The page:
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Vellum leaf from an illuminated Medieval Manuscript
Italy; Early 15th Century
Latin Text; Rotunda Gothic Script, Gregorian Notation
35.5 by 24.5 cm

The chanting of hymns during ecclesiastical rites goes back to the beginning of Christian services. Antiphonal or responsive singing is said to have been introduced in the second century by St. Ignatius of Antioch. According to legend, he had a vision of a heavenly choir singing in honor of the Blessed Trinity in the responsive manner. Many of the more than four hundred antiphons which have survived the centuries are elaborate in their musical structure. They were sung in the medieval church by the first cantor and his assistants. Candle grease stains reveal that this small-sized antiphonal was doubtless carried in processions in dimly lighted cathedrals. In this example the notation is written on the four-line red staff which was in general use by the end of the 12th century. The script is the usual form of Italian rotunda with bold Lombardic initial letters.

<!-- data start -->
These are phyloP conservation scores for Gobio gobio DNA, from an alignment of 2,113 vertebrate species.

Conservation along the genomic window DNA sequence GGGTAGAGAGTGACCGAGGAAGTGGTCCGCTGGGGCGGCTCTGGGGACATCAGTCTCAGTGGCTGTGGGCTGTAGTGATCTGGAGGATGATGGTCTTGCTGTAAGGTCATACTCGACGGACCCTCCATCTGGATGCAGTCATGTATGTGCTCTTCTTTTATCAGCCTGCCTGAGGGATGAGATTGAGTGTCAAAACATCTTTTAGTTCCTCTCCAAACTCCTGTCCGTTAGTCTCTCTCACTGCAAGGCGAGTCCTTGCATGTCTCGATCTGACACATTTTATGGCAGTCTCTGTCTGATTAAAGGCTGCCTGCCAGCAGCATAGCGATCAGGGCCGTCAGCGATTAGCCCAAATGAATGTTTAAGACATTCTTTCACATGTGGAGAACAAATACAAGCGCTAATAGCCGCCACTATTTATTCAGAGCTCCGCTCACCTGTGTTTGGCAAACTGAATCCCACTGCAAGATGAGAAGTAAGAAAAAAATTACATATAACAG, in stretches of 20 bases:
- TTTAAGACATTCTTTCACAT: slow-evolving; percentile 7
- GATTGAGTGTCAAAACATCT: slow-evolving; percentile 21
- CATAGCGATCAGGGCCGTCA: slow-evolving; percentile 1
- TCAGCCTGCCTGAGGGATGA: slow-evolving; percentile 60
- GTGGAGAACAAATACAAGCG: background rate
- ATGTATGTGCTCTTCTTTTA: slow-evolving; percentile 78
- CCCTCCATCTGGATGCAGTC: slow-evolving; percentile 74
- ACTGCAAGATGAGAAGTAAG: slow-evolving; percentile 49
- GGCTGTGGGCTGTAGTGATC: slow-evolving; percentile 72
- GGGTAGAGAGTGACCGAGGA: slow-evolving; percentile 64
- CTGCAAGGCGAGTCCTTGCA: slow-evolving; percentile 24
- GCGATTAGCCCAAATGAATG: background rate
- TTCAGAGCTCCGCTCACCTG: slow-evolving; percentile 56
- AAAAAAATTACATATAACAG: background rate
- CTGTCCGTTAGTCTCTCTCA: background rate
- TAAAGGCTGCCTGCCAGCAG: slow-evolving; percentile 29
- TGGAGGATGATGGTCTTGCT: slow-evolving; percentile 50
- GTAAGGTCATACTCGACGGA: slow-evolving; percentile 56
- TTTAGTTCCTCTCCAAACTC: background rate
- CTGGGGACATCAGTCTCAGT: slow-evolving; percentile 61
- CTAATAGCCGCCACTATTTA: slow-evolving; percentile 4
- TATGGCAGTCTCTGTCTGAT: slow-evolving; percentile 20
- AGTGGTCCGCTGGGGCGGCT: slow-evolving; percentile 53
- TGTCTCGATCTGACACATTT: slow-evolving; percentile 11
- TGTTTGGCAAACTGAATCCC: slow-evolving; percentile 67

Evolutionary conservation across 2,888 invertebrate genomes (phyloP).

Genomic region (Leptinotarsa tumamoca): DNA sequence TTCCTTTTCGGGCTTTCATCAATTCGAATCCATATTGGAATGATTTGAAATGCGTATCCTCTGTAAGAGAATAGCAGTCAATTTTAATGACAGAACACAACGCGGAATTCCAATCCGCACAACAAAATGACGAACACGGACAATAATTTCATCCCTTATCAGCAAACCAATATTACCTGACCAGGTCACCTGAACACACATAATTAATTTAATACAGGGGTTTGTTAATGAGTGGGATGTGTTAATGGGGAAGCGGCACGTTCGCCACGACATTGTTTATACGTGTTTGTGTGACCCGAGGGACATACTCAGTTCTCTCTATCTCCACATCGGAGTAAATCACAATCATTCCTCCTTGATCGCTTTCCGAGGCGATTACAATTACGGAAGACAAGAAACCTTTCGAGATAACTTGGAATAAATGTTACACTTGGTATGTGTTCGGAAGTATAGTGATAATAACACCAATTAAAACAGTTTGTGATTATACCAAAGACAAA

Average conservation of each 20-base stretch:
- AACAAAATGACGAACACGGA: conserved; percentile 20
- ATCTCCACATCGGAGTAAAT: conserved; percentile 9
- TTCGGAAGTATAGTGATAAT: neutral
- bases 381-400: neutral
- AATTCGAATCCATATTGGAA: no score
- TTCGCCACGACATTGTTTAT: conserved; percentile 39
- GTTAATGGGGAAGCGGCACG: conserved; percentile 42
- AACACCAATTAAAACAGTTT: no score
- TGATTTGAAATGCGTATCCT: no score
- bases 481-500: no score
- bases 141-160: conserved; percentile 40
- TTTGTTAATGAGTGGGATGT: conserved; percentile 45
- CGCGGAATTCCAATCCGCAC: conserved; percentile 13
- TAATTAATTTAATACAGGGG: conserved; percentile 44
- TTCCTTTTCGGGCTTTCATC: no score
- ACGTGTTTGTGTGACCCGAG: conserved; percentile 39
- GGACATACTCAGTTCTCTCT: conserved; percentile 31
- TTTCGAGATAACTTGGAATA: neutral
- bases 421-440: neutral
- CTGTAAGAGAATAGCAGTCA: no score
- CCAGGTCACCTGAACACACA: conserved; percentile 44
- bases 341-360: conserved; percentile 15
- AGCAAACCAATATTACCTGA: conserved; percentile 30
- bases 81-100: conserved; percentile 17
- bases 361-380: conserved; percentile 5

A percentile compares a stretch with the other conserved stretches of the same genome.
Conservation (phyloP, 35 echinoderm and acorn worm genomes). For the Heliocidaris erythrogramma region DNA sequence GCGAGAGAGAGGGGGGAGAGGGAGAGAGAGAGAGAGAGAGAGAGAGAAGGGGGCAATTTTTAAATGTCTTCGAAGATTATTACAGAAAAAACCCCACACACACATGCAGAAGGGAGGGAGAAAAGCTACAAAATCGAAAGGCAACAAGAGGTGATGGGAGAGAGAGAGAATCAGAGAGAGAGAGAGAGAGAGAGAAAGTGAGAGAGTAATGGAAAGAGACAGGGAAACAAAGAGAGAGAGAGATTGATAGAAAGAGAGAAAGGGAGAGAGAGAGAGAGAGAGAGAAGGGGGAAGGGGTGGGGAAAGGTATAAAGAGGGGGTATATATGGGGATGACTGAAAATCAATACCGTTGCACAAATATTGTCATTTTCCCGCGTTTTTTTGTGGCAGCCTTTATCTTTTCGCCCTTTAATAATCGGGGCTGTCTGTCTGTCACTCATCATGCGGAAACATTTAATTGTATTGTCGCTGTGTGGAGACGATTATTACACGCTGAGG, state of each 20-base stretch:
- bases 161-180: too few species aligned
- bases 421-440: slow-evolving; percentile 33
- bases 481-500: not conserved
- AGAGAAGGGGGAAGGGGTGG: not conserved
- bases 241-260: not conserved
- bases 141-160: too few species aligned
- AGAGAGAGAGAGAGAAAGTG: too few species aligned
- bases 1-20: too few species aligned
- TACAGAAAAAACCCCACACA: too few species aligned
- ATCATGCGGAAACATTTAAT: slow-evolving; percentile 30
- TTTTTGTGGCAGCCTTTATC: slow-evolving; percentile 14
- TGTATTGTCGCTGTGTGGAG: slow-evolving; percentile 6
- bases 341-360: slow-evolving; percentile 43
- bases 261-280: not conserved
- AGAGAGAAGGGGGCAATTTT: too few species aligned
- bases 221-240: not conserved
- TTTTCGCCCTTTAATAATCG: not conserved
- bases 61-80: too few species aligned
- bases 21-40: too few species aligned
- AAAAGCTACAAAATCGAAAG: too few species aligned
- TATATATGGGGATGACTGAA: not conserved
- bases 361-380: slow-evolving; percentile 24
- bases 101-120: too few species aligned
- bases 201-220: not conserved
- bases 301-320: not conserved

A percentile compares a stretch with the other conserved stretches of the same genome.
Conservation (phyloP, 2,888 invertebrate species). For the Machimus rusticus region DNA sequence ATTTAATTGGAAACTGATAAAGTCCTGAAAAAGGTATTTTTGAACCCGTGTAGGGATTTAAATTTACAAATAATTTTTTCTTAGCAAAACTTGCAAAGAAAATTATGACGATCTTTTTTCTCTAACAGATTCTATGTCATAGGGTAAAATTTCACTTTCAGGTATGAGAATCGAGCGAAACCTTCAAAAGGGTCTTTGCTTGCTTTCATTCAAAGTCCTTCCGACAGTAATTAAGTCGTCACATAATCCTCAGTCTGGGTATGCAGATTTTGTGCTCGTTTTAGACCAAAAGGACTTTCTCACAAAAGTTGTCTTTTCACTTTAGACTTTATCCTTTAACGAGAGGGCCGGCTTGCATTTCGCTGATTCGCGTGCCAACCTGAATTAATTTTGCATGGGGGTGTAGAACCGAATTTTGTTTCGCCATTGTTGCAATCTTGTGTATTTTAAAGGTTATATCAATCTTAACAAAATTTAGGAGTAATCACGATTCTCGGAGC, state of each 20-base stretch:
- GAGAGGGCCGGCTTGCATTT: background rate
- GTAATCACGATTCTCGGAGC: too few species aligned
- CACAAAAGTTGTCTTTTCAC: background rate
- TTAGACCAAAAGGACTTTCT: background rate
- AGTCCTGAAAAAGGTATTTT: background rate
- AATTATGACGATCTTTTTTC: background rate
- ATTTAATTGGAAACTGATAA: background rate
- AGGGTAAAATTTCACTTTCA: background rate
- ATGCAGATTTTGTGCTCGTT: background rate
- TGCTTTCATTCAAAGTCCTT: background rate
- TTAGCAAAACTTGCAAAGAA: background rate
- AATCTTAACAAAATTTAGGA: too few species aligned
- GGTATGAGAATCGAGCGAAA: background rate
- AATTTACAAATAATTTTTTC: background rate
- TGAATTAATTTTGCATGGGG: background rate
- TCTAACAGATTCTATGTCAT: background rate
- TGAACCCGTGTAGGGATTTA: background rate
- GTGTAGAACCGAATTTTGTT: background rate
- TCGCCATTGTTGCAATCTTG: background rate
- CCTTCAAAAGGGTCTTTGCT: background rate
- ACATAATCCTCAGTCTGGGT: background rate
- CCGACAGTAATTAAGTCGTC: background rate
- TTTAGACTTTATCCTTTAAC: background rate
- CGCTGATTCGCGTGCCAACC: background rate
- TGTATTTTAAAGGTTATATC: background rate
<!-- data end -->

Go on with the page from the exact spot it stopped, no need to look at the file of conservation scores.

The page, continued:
Keywords: 1400s, initials, Italy, music, rotunda, script
Manuscripts | Cary Collection